Just curious if you were worried about usable in terms of the weight and width of the Delos, or usable in terms of the short FL? 11mm Delites work well with Denk II and Mark V. I think they would both hold the Delos, but I don't have a matched pair to actually test.

 

George



#23 bigdob24

bigdob24

    Apollo

  • *****
  • Posts: 1,427
  • Joined: 19 Apr 2008
  • Loc: Central Illinois

Posted 15 February 2020 - 09:24 PM

Weight doesn’t concern me , I’d be more concerned about width with my Denk II.

Ive got all the Delos line so buying one wouldn’t be too bad if they work.

I guess I could test the 10mm with another Delos that’s the same size just to see if they would physically work before I buy.

George do you use Delights in the Denks?

BD



#24 George9

George9

    Surveyor 1

  • *****
  • Posts: 1,822
  • Joined: 11 Dec 2004

Posted 16 February 2020 - 07:58 AM

Yes, the Delites are great in the Denks. No problem merging, good ergonomics (face fits in there fine). I basically use the 21mm Denks plus power switch for most work, and the 11mm Delites for high power. I could instead double-Barlow the 21s (OCS plus 2x Barlow) but the Delites were on sale at NEAF, and I find it easier to swap them in instead of adding yet another part in the LS80 DSII optical train: LS80 - circular polarizer - DSII - extension - FT focuser - Denk 2.3x OCS - B1800 - Powerswitch - Denk II - 11mm Delites. Putting a Barlow in front of the OCS then requires another extension to come to focus.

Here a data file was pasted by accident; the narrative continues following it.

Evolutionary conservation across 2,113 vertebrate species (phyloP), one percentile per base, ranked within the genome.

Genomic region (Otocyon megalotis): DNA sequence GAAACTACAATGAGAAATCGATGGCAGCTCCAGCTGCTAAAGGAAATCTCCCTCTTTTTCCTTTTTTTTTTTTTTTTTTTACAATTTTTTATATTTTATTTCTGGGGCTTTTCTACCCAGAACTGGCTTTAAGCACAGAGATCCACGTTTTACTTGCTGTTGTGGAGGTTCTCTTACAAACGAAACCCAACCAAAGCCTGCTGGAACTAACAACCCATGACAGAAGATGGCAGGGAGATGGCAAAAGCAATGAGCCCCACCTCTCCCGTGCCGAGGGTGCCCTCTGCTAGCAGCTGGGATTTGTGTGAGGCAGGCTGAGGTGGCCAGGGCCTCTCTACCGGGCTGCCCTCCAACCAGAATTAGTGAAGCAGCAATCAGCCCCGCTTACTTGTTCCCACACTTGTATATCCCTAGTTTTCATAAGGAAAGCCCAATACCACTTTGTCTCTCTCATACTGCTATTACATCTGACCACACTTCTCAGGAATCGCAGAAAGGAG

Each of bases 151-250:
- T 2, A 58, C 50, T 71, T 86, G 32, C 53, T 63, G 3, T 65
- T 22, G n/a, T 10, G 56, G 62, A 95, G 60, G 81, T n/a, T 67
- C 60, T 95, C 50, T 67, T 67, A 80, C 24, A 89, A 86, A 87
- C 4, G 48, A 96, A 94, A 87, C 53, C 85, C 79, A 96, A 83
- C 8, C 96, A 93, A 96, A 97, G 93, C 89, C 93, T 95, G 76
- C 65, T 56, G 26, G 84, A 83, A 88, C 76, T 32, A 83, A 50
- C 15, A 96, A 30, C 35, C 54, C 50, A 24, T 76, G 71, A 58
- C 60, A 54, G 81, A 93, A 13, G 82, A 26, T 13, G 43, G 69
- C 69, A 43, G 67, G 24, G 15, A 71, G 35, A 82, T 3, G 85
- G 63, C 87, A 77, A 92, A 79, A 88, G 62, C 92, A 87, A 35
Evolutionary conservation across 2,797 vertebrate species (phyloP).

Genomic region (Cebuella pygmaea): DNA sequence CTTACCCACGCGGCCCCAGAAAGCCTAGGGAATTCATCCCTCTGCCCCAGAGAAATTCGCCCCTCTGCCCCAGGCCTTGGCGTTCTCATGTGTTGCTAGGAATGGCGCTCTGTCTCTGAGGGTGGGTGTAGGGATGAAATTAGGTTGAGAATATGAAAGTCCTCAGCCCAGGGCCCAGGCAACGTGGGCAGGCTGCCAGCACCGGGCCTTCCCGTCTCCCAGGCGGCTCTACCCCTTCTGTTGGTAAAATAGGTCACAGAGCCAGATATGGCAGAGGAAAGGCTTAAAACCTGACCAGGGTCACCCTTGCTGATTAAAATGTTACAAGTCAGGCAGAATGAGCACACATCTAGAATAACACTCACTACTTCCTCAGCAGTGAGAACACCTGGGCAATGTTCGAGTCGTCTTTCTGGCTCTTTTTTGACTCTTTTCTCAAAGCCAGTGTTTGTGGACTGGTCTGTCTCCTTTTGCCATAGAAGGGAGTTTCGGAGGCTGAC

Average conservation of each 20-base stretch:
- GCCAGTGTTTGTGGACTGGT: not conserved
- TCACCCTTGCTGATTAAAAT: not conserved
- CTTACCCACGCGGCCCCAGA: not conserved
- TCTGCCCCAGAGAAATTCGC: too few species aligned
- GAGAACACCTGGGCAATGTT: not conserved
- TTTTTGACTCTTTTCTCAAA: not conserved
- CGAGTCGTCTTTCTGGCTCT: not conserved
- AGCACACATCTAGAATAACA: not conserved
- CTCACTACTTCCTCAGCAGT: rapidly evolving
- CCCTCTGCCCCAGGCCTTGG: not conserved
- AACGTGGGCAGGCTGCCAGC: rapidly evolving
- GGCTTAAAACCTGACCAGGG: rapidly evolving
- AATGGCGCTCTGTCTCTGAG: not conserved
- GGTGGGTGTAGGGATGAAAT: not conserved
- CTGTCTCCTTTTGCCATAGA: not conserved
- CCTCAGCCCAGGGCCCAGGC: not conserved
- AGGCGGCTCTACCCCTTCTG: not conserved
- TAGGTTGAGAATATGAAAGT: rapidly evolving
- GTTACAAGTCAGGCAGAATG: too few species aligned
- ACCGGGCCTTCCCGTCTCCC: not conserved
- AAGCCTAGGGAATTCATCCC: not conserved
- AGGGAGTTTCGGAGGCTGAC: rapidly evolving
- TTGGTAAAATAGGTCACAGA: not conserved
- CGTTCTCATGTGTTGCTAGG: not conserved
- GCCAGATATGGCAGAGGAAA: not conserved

I was thinking the same thing about trying different Delos just to see how it feels, but I have 2" adapters on them and didn't feel like parfocalizing again.

 

George



#25 bigdob24

bigdob24

    Apollo

  • *****
  • Posts: 1,427
  • Joined: 19 Apr 2008
  • Loc: Central Illinois

Posted 16 February 2020 - 10:27 AM

George 

Just got my Denks out and stuck a 10mm and 8mm Delos “same physical size” in.

I have a mark on mine for the best merged view and there seems to be plenty of room for adjustment .

I held them like I was observing seemed to be plenty of “nose room” too.

I’ll be looking for an additional 10mm Delos in the future and try them out .

When I had my 20”FXQ dob I used 2” adapters on the 17 and 14 so I didn’t have to change the ParaCorr setting when changing eyepieces.

BD


  • George9 likes this


CNers have asked about a donation box for Cloudy Nights over the years, so here you go. Donation is not required by any means, so please enjoy your stay.


Recent Topics






Cloudy Nights LLC
Cloudy Nights Sponsor: Astronomics